Mental Illness Stigma: Risky Business

Dear Manager at a NYC Pennsylvania Station Coffee Shop:

I’m not sure if you remember, but the other day, a homeless woman came to the entrance of your coffee shop. She was dancing around, and when you asked her to stop, she made some angry remarks, and left. After this, manager lady, you proceeded to laugh at her with your employees. You encouraged and egged them on as they called her “crazy” over and over again. You giggled when they said that they were glad you were there that day, because normally you “miss all of the crazy shit.”

You seemed quite surprised when I approached you, and asked if you were the manager. After all, I seemed to be a business woman just quietly eating a yogurt in your shop. I was on your side, wasn’t I?

When I told you that it was unprofessional to laugh, and to encourage your employees to laugh at someone who may have an illness, you got quite defensive. I tried to explain that people with mental illness deserve compassion, not to be laughed at, scorned, or mocked. You said, “but what am I supposed to do if they destroy my shop?” I was a bit puzzled by this question, as I didn’t see this particular woman even fully enter the shop, so I was wondering how she could destroy it, but I humored you anyway.

“Should she have tried to destroy your shop, it would have been just fine to ask her to leave, or even to call security. Destroying one’s shop is a crime. Dancing is a form of merriment and entertainment,” I said. “It may have even been appropriate to ask her to leave if she was causing a scene in your coffee shop and disturbing other patrons,” I continued, “but, laughing at her to her face and after she left, and condoning it when your employees did the same is not just unprofessional, it is immoral.” I then looked around and noticed a young businessman who was in earshot laughing smugly into his coffee as I went on, “I will never shop here again.”

It’s been a few days, manager lady, so I’m not sure if you remember our exchange at all. I hope that you do, but I cannot be sure. I wonder if you were curious after our encounter about what prompted me to defend this homeless, seemingly mentally ill woman in the first place. Well, the answer is, I was that woman. Years ago, I was diagnosed with a serious mental illness myself. And, while you may have witnessed me as a well-dressed, well-spoken commuter, you probably didn’t suppose that fifteen years earlier, my behavior was very similar to that woman’s.

You probably wouldn’t have imagined, as I stood before you in my pearl necklace and freshly pressed silk dress, that I was once found by a group of my peers lying completely naked in the living room of our shared apartment in a complete daze, and that said peers asked me if I’d been raised in a barn. You probably didn’t speculate as you stared at my trendy haircut that during that time I could often be found disheveled, muttering and pacing, and that my roommates would utter phrases like “jeepers, kreepers” every time I entered the room, supposing that I couldn’t hear them.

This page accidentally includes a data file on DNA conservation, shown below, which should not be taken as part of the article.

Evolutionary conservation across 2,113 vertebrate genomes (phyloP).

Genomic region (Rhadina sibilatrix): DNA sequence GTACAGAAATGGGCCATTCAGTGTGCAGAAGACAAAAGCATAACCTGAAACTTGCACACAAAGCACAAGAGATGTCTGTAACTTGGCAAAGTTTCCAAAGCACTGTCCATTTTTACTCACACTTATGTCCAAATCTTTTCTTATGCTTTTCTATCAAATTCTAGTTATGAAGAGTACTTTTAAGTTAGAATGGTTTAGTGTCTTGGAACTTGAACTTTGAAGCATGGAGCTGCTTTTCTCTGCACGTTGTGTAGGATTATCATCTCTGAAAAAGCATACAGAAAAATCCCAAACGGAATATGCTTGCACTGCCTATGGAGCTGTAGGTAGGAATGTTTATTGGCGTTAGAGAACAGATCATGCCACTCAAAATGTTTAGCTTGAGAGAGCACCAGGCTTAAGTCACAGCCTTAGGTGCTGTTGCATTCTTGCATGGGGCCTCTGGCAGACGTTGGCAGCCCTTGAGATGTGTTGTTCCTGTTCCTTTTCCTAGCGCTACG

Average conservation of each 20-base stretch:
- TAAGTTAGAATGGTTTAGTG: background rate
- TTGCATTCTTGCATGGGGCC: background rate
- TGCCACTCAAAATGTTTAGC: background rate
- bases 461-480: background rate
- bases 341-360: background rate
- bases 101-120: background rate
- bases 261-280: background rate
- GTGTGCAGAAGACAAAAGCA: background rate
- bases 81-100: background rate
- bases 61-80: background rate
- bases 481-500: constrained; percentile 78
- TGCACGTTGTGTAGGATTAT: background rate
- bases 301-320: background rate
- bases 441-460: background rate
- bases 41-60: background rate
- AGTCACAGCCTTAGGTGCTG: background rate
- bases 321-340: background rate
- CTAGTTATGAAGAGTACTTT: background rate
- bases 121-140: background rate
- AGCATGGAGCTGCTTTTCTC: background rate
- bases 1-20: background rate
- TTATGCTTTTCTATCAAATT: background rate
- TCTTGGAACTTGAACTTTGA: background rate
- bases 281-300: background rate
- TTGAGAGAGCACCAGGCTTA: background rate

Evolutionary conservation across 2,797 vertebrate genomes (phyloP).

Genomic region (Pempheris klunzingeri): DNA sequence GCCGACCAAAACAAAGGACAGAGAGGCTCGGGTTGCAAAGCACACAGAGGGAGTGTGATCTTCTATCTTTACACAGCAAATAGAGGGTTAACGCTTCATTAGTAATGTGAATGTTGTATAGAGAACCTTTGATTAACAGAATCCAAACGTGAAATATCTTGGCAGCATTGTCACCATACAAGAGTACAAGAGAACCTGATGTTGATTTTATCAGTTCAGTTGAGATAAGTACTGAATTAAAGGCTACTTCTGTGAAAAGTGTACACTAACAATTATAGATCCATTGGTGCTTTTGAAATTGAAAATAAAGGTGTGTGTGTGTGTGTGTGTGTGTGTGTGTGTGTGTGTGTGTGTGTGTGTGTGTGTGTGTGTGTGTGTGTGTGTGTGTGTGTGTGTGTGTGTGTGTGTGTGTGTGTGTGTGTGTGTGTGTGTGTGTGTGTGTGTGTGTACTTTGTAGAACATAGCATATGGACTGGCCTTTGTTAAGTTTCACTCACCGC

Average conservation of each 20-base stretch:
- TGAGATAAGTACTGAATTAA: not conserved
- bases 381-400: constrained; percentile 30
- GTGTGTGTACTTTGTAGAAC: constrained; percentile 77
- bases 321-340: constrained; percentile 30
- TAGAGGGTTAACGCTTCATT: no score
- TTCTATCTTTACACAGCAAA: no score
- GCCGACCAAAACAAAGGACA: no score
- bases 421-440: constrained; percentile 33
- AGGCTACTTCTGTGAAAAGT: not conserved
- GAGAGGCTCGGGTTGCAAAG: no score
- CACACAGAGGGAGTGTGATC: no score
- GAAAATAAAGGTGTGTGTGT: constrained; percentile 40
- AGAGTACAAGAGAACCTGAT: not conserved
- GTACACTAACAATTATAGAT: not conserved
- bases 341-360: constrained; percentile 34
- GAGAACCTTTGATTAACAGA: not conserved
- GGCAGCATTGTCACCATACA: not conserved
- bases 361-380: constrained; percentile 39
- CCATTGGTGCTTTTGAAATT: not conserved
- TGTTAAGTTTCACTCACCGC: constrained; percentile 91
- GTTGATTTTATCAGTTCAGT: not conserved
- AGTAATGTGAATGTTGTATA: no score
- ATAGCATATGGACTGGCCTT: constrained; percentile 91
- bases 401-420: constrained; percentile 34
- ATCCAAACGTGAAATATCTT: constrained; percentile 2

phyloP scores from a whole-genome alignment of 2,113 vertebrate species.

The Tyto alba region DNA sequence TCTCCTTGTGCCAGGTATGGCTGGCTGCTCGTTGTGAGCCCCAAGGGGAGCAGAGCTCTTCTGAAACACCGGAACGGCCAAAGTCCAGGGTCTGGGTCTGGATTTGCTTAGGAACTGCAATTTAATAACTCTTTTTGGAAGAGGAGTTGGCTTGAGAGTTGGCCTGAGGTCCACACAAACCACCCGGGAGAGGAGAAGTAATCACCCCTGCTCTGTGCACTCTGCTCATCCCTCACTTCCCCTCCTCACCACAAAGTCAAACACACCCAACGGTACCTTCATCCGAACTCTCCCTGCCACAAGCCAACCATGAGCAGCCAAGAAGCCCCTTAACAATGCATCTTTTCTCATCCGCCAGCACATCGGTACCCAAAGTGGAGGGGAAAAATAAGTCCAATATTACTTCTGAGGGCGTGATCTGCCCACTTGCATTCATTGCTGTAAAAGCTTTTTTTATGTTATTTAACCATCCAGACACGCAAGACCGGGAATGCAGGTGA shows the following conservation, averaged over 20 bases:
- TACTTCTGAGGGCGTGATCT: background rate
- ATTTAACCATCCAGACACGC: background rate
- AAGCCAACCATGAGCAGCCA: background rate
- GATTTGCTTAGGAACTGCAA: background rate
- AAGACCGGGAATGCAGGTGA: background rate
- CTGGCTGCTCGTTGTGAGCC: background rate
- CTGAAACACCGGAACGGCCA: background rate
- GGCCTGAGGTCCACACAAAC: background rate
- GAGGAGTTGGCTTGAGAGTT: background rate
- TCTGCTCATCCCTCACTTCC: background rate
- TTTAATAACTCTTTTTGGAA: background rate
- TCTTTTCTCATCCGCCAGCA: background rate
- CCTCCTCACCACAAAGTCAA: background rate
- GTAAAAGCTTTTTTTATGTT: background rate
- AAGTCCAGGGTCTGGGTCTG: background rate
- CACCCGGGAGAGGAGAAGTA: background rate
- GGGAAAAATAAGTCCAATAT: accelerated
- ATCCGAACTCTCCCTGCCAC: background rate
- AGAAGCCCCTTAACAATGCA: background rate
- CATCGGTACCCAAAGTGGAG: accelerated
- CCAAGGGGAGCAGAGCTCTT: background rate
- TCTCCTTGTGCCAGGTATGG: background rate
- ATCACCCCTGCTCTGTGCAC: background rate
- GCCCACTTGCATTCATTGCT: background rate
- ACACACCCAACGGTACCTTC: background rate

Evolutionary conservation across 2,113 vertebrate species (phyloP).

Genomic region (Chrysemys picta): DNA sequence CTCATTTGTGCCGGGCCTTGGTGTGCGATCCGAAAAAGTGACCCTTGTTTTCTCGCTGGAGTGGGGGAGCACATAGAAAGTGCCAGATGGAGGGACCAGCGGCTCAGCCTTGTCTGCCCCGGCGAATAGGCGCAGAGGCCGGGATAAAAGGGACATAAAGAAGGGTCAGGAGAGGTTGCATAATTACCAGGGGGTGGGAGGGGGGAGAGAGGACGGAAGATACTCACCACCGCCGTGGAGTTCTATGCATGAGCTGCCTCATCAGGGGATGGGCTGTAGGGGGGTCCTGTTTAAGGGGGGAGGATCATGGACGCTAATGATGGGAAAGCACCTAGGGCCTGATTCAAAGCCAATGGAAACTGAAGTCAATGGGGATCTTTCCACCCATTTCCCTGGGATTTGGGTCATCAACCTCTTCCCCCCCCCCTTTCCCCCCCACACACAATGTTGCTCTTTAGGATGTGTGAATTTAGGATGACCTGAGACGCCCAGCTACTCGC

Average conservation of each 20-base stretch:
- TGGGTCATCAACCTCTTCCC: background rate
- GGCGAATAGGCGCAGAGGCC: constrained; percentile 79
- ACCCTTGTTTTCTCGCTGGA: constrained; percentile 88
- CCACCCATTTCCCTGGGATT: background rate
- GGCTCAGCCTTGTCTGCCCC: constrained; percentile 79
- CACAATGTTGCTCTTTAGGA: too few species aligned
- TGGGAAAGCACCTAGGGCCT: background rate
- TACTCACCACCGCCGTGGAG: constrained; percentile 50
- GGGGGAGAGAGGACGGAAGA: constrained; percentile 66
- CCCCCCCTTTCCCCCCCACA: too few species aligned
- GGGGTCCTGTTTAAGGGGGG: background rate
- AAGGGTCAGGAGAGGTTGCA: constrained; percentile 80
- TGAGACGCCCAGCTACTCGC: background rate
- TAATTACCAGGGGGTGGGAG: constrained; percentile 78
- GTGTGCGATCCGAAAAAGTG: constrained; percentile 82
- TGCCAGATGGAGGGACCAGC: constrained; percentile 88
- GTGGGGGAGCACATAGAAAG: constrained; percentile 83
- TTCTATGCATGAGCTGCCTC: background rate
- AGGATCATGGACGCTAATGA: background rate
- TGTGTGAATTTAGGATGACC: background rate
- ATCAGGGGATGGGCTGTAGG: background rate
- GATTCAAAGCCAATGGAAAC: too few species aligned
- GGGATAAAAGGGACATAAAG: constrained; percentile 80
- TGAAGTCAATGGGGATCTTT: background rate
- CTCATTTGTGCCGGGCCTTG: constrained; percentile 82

Yes, I was that woman. In fact, I am that woman. I could hear the insults then, and I carry the scars of them now. I hated myself during those years, but not nearly as much as society seemed to hate me. I was a pariah in my community, just like that woman. I was “out of control,” and someone who needed to be locked away.

But, the truth is, manager lady, that I got better. I now have a great career where I train psychiatrists and social workers, and have my own life coaching practice. And, with the proper supports, recovery is possible for that woman, too. That woman deserves your compassion just as much as I did standing right in front of you that day. What you and your esteemed employees were doing by laughing at her was proliferating mental illness stigma. Making that woman “the other” or “crazy” means that you don’t have to view her as a human who deserves respect. But, manager lady, when approximately 1 in 5 adults in the US experience mental illness in a given year, you actually probably have people close to you that are afflicted just like the woman in your shop; maybe an even one of your own employees, friends, or children. And, how are they going to feel about getting help, manager lady, when you tell them the story of the “crazy lady” in your store? Not wanting you to view them as crazy also, maybe they won’t get help. And, this could be a disaster at best, fatal at worst.

And so, dear manager at a NYC Pennsylvania Station coffee shop, I would like to remind you that you serve the public. You serve not just part of the public that you deem “worthy” of serving, but everyone. When you mistreat people with mental illness, you are mistreating not just the lady who was dancing in your shop, but many of your other patrons as well (in fact, possibly very wealthy ones who like to buy a lot of coffee). And, while I won’t call out your actual shop name here on Huffington Post in front of an international audience, because I’m not that kind of person, I will say that you may want to rethink some of your business practices, manager lady.

Thank you for your consideration of this matter,

Emily L.Grossman, MA, CPRP

Former Patron in your shop

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